This afternoon, the State Senate Corporations, Authorities, and Commissions Committee voted to prevent the Corporate Political Accountability to Shareholders Act from moving out of committee. The Act, which was sponsored by Senator Daniel Squadron, would have forced businesses to disclose political donations by requiring shareholder approval and eliminated the secrecy surrounding super PACs in this state. Though the bill lost its vote today Mr. Squadron is circulating a petition that will bring the legislation to a vote on the Senate floor if it is signed by 38 senators.
“Today, Senate Republicans chose corporations over people and prevented my bill from moving out of committee. But our fight to counter Citizens United, rein in unchecked corporate political influence and bring transparency to our politics isn’t over: I’m petitioning to bring the bill to a vote on the Senate floor,” Mr. Squadron wrote in a note on his Facebook page.
The Corporate Political Accountability to Shareholders Act would require “that corporate contributions to a political candidate or party committee or in support or opposition to a candidate or ballot referendum be approved by a majority of shareholders.” Mr. Squadron believes his legislation could serve as a model for other states to combat corporate influence on the political process. In a statement released today, Mr. Squadron encouraged his fellow senators to sign the petition.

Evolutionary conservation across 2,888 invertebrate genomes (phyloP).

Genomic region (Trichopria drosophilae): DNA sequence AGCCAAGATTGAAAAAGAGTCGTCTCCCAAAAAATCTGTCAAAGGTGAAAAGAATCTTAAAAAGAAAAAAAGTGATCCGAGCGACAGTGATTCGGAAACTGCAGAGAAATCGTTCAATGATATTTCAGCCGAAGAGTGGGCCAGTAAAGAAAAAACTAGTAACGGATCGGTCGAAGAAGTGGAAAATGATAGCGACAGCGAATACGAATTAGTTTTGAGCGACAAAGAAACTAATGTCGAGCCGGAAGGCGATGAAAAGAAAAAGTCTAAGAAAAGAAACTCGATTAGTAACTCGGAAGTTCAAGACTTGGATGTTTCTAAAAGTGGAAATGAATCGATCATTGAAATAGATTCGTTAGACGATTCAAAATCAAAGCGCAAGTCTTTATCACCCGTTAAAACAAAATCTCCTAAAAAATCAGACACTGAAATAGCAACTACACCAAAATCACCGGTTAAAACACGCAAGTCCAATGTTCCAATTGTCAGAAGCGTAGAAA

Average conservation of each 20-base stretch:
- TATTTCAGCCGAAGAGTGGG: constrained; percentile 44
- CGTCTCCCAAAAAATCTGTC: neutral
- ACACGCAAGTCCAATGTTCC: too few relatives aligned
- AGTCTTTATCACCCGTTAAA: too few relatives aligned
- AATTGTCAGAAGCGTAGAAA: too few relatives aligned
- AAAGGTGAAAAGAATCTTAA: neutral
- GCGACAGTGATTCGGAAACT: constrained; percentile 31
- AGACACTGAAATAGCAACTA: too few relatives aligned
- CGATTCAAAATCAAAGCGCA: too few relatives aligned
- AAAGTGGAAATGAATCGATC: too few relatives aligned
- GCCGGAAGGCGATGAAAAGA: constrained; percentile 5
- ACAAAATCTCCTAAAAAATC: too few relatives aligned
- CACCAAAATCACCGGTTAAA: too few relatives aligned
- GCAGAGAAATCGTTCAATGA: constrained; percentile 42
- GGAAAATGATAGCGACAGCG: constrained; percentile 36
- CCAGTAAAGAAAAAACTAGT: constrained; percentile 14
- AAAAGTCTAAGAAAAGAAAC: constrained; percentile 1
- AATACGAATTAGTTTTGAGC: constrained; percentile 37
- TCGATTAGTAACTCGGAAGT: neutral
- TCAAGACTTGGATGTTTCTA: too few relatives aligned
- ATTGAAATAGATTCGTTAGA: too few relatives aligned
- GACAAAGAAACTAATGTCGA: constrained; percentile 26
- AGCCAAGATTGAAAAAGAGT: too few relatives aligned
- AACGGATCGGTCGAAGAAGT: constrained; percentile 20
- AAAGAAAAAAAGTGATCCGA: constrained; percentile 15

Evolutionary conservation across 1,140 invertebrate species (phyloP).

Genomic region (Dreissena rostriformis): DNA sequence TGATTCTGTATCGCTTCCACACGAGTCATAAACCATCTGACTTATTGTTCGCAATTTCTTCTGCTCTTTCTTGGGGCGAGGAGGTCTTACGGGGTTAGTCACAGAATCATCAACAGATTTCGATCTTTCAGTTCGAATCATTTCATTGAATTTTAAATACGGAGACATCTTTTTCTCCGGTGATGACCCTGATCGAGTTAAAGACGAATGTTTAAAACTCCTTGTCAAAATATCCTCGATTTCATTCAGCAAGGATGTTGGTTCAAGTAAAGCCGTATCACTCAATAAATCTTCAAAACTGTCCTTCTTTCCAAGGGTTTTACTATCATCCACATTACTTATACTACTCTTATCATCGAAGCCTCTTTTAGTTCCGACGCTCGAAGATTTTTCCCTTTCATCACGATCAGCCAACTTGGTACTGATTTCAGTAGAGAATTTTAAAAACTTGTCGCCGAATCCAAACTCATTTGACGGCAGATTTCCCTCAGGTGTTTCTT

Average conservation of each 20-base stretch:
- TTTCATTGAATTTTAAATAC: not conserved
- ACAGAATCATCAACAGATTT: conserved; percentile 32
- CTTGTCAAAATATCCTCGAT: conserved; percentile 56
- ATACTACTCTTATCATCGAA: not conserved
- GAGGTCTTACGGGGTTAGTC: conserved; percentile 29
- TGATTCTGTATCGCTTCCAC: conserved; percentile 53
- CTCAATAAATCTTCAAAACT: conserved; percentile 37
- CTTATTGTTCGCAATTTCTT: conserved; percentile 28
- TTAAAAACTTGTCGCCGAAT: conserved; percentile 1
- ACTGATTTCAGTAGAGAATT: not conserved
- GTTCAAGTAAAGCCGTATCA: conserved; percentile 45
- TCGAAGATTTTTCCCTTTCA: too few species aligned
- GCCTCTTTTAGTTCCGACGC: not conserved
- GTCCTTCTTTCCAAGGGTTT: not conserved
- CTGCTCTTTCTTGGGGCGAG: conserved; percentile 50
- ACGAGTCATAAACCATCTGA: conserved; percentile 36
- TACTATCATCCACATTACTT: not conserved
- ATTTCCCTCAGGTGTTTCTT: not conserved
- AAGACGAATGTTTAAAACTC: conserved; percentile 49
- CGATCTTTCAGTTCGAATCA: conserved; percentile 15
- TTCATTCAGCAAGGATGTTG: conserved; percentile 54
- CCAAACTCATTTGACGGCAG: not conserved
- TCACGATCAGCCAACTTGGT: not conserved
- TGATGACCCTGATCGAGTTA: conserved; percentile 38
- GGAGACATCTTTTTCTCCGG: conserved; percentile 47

“By reining in unchecked political influence and bringing desperately-needed transparency to the process, our bill would be a key step toward countering the flood of corporate influence that washes away the voice of regular people. I urge my colleagues to stand up for people over corporations in our politics and join the effort to move this bill to the floor,” he said.